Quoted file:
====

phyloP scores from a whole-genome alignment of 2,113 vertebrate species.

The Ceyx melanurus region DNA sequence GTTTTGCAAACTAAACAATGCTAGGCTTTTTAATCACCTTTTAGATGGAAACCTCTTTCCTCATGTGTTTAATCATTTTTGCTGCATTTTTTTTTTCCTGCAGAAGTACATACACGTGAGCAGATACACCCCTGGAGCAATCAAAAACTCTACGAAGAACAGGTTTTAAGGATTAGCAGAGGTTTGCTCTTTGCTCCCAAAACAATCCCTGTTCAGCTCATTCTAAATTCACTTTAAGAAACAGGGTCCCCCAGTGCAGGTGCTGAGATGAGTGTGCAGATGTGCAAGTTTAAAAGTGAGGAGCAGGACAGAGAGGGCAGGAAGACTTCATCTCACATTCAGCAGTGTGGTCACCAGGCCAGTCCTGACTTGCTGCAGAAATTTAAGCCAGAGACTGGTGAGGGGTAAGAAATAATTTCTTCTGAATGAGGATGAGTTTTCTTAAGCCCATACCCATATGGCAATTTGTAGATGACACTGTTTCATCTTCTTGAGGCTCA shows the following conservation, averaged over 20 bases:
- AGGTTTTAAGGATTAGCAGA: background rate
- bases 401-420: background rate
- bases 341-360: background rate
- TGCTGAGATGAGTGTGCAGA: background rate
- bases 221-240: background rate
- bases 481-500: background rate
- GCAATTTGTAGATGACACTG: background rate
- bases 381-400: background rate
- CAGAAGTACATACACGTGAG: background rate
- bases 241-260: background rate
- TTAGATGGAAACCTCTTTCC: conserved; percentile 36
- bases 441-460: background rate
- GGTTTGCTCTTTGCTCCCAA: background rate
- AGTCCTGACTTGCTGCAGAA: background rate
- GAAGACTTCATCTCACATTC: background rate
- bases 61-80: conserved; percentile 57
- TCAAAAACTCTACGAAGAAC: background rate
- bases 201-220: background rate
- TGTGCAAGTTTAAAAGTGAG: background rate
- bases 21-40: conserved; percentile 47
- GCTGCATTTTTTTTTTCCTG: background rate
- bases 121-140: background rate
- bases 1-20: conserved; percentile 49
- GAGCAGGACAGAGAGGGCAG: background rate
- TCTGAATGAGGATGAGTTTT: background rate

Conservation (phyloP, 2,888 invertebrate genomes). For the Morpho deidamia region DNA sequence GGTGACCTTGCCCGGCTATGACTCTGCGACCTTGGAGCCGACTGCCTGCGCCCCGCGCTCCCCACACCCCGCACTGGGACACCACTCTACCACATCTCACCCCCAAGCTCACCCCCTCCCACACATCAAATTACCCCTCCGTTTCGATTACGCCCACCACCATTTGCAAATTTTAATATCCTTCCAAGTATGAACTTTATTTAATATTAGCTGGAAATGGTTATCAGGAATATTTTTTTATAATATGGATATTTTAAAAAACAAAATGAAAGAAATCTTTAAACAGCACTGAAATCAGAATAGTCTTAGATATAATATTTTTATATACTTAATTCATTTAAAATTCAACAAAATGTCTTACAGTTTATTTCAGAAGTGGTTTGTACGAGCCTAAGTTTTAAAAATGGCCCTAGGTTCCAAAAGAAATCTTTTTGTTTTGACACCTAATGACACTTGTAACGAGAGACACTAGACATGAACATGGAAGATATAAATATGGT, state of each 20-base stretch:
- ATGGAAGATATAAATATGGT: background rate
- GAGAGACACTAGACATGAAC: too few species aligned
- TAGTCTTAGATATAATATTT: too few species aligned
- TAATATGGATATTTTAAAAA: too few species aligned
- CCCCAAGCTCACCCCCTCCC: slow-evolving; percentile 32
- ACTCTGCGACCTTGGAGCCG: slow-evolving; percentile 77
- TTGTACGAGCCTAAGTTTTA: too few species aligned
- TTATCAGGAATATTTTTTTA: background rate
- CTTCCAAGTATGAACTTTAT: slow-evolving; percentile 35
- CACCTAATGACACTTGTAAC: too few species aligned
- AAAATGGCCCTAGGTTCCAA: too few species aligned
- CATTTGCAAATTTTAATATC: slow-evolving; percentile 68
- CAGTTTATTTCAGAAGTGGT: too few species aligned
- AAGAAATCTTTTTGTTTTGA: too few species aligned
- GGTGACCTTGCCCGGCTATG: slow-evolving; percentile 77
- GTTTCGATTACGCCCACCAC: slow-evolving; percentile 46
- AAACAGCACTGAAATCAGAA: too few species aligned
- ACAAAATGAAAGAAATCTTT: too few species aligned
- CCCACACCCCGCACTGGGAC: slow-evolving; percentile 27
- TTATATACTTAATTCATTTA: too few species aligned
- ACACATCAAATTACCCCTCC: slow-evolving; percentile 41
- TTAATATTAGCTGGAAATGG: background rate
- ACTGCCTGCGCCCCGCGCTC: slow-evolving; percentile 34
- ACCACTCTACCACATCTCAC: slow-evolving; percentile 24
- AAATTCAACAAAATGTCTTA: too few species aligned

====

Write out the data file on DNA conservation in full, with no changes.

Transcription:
phyloP scores from a whole-genome alignment of 2,113 vertebrate species.

The Ceyx melanurus region DNA sequence GTTTTGCAAACTAAACAATGCTAGGCTTTTTAATCACCTTTTAGATGGAAACCTCTTTCCTCATGTGTTTAATCATTTTTGCTGCATTTTTTTTTTCCTGCAGAAGTACATACACGTGAGCAGATACACCCCTGGAGCAATCAAAAACTCTACGAAGAACAGGTTTTAAGGATTAGCAGAGGTTTGCTCTTTGCTCCCAAAACAATCCCTGTTCAGCTCATTCTAAATTCACTTTAAGAAACAGGGTCCCCCAGTGCAGGTGCTGAGATGAGTGTGCAGATGTGCAAGTTTAAAAGTGAGGAGCAGGACAGAGAGGGCAGGAAGACTTCATCTCACATTCAGCAGTGTGGTCACCAGGCCAGTCCTGACTTGCTGCAGAAATTTAAGCCAGAGACTGGTGAGGGGTAAGAAATAATTTCTTCTGAATGAGGATGAGTTTTCTTAAGCCCATACCCATATGGCAATTTGTAGATGACACTGTTTCATCTTCTTGAGGCTCA shows the following conservation, averaged over 20 bases:
- AGGTTTTAAGGATTAGCAGA: background rate
- bases 401-420: background rate
- bases 341-360: background rate
- TGCTGAGATGAGTGTGCAGA: background rate
- bases 221-240: background rate
- bases 481-500: background rate
- GCAATTTGTAGATGACACTG: background rate
- bases 381-400: background rate
- CAGAAGTACATACACGTGAG: background rate
- bases 241-260: background rate
- TTAGATGGAAACCTCTTTCC: conserved; percentile 36
- bases 441-460: background rate
- GGTTTGCTCTTTGCTCCCAA: background rate
- AGTCCTGACTTGCTGCAGAA: background rate
- GAAGACTTCATCTCACATTC: background rate
- bases 61-80: conserved; percentile 57
- TCAAAAACTCTACGAAGAAC: background rate
- bases 201-220: background rate
- TGTGCAAGTTTAAAAGTGAG: background rate
- bases 21-40: conserved; percentile 47
- GCTGCATTTTTTTTTTCCTG: background rate
- bases 121-140: background rate
- bases 1-20: conserved; percentile 49
- GAGCAGGACAGAGAGGGCAG: background rate
- TCTGAATGAGGATGAGTTTT: background rate

Conservation (phyloP, 2,888 invertebrate genomes). For the Morpho deidamia region DNA sequence GGTGACCTTGCCCGGCTATGACTCTGCGACCTTGGAGCCGACTGCCTGCGCCCCGCGCTCCCCACACCCCGCACTGGGACACCACTCTACCACATCTCACCCCCAAGCTCACCCCCTCCCACACATCAAATTACCCCTCCGTTTCGATTACGCCCACCACCATTTGCAAATTTTAATATCCTTCCAAGTATGAACTTTATTTAATATTAGCTGGAAATGGTTATCAGGAATATTTTTTTATAATATGGATATTTTAAAAAACAAAATGAAAGAAATCTTTAAACAGCACTGAAATCAGAATAGTCTTAGATATAATATTTTTATATACTTAATTCATTTAAAATTCAACAAAATGTCTTACAGTTTATTTCAGAAGTGGTTTGTACGAGCCTAAGTTTTAAAAATGGCCCTAGGTTCCAAAAGAAATCTTTTTGTTTTGACACCTAATGACACTTGTAACGAGAGACACTAGACATGAACATGGAAGATATAAATATGGT, state of each 20-base stretch:
- ATGGAAGATATAAATATGGT: background rate
- GAGAGACACTAGACATGAAC: too few species aligned
- TAGTCTTAGATATAATATTT: too few species aligned
- TAATATGGATATTTTAAAAA: too few species aligned
- CCCCAAGCTCACCCCCTCCC: slow-evolving; percentile 32
- ACTCTGCGACCTTGGAGCCG: slow-evolving; percentile 77
- TTGTACGAGCCTAAGTTTTA: too few species aligned
- TTATCAGGAATATTTTTTTA: background rate
- CTTCCAAGTATGAACTTTAT: slow-evolving; percentile 35
- CACCTAATGACACTTGTAAC: too few species aligned
- AAAATGGCCCTAGGTTCCAA: too few species aligned
- CATTTGCAAATTTTAATATC: slow-evolving; percentile 68
- CAGTTTATTTCAGAAGTGGT: too few species aligned
- AAGAAATCTTTTTGTTTTGA: too few species aligned
- GGTGACCTTGCCCGGCTATG: slow-evolving; percentile 77
- GTTTCGATTACGCCCACCAC: slow-evolving; percentile 46
- AAACAGCACTGAAATCAGAA: too few species aligned
- ACAAAATGAAAGAAATCTTT: too few species aligned
- CCCACACCCCGCACTGGGAC: slow-evolving; percentile 27
- TTATATACTTAATTCATTTA: too few species aligned
- ACACATCAAATTACCCCTCC: slow-evolving; percentile 41
- TTAATATTAGCTGGAAATGG: background rate
- ACTGCCTGCGCCCCGCGCTC: slow-evolving; percentile 34
- ACCACTCTACCACATCTCAC: slow-evolving; percentile 24
- AAATTCAACAAAATGTCTTA: too few species aligned